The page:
3 November 2015
MAJOR STUDY EVALUATES INTERNATIONAL SUPPLY AND DEMAND OF AUTOMOTIVE ENGINEERS AHEAD OF INDUSTRY TALKS
- Report predicts Europe will account for nearly half of global mechanical engineers by 2020
- Half of global automotive work force will be in APAC countries by 2025
- 'Evolving automotive landscape means an increase in demand for a new breed of engineering graduates, with electronic and IT-based skills
FISITA, the international organisation for automotive engineers, has today released findings of a major study it commissioned, to evaluate the current and future international automotive engineering landscape.
‘The International Supply and Demand of Automotive Engineers’ study, carried out by consulting firm Frost & Sullivan, shows that whilst there is no shortage of trained mechanical engineers coming through the academic system on a global basis, there are shortfalls in other disciplines and variances in the quality and equivalency of qualifications, and the range of skill-sets being made available to the OEM’s.
The study suggests that under supply and saturation combined can lead to the movement of engineers to address any localised imbalance, and proposes that focus on long-term qualification and work experience equivalency could move some way in mitigating this position.
“Our report for FISITA suggests that while Europe will account for nearly half of global mechanical engineers by 2020, half of the global automotive engineer workforce will be located in APAC countries by 2025.” said Catherine Hutt, Principle Consultant, from Frost & Sullivan “We need to develop methods of attracting, teaching and engaging employees in a different way, and to maximize engineering potential globally.”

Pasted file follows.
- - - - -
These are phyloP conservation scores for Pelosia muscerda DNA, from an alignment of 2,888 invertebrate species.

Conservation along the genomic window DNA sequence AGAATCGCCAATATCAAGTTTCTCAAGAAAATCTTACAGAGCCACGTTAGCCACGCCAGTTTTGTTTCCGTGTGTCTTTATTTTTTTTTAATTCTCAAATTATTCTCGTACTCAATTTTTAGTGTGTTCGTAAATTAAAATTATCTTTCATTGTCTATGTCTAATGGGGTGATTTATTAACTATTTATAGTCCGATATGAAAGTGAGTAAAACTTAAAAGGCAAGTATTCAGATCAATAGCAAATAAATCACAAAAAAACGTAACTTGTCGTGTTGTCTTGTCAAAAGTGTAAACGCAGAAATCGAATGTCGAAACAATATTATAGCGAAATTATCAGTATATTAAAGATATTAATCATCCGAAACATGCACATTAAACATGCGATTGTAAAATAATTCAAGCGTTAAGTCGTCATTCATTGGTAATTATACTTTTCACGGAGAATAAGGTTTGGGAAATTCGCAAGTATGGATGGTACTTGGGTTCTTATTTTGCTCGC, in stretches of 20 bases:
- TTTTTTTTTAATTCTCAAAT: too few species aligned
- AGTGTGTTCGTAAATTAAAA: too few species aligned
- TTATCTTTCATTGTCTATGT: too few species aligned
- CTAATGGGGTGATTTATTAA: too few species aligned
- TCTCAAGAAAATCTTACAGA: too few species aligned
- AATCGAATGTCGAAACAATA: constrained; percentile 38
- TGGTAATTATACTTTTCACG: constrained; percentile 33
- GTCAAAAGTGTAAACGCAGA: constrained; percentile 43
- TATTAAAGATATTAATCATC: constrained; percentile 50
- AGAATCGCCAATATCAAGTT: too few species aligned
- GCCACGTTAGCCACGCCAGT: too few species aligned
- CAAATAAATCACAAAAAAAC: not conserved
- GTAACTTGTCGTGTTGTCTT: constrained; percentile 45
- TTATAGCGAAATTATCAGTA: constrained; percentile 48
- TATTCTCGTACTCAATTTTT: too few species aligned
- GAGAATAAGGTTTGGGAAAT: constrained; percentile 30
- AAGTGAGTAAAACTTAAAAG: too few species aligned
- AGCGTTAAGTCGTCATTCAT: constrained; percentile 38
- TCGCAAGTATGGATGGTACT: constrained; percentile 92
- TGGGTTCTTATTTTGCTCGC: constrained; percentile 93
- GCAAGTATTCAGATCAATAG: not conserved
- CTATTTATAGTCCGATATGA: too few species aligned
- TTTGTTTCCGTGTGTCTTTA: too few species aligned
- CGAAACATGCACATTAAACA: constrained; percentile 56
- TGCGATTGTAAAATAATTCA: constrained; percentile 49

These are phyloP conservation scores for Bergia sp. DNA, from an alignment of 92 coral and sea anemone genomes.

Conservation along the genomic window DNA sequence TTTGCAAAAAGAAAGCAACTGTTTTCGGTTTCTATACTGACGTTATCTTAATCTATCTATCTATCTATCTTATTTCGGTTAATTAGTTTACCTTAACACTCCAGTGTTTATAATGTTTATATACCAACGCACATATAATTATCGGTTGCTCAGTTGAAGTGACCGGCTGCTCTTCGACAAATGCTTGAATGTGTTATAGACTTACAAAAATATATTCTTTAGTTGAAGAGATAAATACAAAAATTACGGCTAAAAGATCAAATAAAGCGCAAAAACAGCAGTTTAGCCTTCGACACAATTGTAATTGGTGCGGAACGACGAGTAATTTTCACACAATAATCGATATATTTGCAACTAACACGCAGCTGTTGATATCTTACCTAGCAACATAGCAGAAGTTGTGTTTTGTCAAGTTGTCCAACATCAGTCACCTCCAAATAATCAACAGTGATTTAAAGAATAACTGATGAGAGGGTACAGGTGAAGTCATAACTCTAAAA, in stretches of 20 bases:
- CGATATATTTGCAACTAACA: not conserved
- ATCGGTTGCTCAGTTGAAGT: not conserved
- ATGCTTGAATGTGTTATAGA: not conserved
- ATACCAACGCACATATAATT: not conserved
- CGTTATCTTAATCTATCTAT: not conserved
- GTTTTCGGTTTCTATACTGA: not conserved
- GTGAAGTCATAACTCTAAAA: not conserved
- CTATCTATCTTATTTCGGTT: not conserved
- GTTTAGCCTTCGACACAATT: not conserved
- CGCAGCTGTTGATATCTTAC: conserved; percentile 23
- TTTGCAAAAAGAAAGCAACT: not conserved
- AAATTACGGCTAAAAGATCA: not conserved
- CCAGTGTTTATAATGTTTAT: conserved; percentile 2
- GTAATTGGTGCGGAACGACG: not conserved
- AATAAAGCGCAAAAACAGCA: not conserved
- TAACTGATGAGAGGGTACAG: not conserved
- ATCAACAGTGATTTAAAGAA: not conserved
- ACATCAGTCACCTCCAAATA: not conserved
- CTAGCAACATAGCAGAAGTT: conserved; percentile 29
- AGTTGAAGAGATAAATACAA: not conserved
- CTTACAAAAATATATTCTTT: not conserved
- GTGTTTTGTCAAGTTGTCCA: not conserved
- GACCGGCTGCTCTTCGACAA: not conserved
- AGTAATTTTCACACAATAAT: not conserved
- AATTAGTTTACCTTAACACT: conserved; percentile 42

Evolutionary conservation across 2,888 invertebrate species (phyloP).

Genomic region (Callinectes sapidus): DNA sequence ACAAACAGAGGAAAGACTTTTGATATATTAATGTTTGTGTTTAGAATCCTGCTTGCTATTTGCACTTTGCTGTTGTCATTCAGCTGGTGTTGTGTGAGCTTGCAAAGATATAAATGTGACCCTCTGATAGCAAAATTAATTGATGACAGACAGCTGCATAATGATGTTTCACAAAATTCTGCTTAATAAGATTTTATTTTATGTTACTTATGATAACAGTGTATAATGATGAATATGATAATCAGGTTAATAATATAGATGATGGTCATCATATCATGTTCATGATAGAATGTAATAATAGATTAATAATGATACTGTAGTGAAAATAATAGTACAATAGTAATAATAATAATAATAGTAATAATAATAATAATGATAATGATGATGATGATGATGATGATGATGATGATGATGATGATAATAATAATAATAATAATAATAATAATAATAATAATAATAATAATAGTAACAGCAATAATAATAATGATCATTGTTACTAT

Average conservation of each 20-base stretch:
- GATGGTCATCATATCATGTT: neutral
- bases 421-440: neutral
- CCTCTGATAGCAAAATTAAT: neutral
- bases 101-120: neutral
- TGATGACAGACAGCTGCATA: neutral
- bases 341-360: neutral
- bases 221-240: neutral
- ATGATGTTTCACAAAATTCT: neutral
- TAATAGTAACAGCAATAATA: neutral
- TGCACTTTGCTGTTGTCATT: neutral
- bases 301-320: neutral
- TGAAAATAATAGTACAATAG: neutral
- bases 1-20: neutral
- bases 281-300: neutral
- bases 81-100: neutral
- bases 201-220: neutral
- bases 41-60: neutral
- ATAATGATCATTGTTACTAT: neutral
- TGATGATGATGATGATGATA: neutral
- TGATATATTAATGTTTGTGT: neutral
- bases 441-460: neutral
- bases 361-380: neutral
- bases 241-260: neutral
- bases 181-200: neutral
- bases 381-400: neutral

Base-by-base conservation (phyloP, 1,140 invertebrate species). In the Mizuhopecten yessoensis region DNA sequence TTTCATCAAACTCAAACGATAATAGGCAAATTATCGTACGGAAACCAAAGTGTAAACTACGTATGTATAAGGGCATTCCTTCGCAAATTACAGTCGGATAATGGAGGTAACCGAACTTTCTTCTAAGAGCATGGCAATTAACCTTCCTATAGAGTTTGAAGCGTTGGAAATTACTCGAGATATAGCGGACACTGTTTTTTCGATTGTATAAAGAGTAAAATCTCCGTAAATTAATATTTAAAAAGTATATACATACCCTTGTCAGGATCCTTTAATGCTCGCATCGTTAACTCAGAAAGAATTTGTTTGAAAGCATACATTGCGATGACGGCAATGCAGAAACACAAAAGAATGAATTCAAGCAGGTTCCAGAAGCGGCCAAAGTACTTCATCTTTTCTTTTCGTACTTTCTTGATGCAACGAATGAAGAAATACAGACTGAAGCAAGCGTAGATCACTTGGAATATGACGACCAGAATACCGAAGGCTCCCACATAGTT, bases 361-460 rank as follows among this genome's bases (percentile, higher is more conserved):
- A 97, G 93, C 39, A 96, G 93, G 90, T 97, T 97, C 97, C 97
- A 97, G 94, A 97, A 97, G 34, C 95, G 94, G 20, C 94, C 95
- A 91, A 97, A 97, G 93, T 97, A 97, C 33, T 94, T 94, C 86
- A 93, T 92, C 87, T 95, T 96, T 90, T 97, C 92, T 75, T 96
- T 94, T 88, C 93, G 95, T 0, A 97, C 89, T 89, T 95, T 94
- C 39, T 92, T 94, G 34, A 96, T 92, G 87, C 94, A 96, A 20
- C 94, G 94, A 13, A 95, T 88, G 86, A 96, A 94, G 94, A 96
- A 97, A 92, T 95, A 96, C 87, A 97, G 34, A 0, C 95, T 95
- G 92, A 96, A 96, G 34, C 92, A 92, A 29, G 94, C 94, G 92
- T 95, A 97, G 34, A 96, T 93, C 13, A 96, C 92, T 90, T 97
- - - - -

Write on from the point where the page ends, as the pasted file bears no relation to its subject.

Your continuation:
Chris Mason, CEO of FISITA, said: “The insight from the study will now be used to support an internal discussion with our members who represent and employ over 210,000 engineers in 37 countries.
We will hold constructive discussions to allow the FISITA community to engage in solution mode and establish long term plans to address any working practices that this report has uncovered, as our members see fit.
As our industry continues to evolve, so does the demand on the engineering expertise that creates our future technologies, our role is to actively support our members and stakeholders to evaluate risk and develop plans to safeguard and future-proof the industry.”
According to the report, 90 per cent of new cars will be ‘connected’ by 2020. This combined with the rise of alternatively fueled vehicles and the increase in autonomous driver support will mean a rise in demand for a new breed of engineering graduates, with electronic and IT-based skills, who will help shape and deliver against the future market requirements.
Commenting on the study FISITA President, Paul Mascarenas OBE said “Industry and academia should continue to build strategic links and invest in long term plans on a global basis, in order to attract the best talent to the automotive sector and to meet demand in terms of geography and workforce readiness.”
The full version of the study report can be downloaded here: http://www.fisita.com/media/FISITA_International_Supply_and_Demand_of_Automotive_Engineers_-_Full_report.pdf
The executive summary of the study report can be downloaded here: http://www.fisita.com/media/FISITA_International_Supply_and_Demand_of_Automotive_Engineers_-_Executive_Summary.pdf
If you wish to comment on this study report, please do so via direct email to FISITA CEO, Chris Mason via email@example.com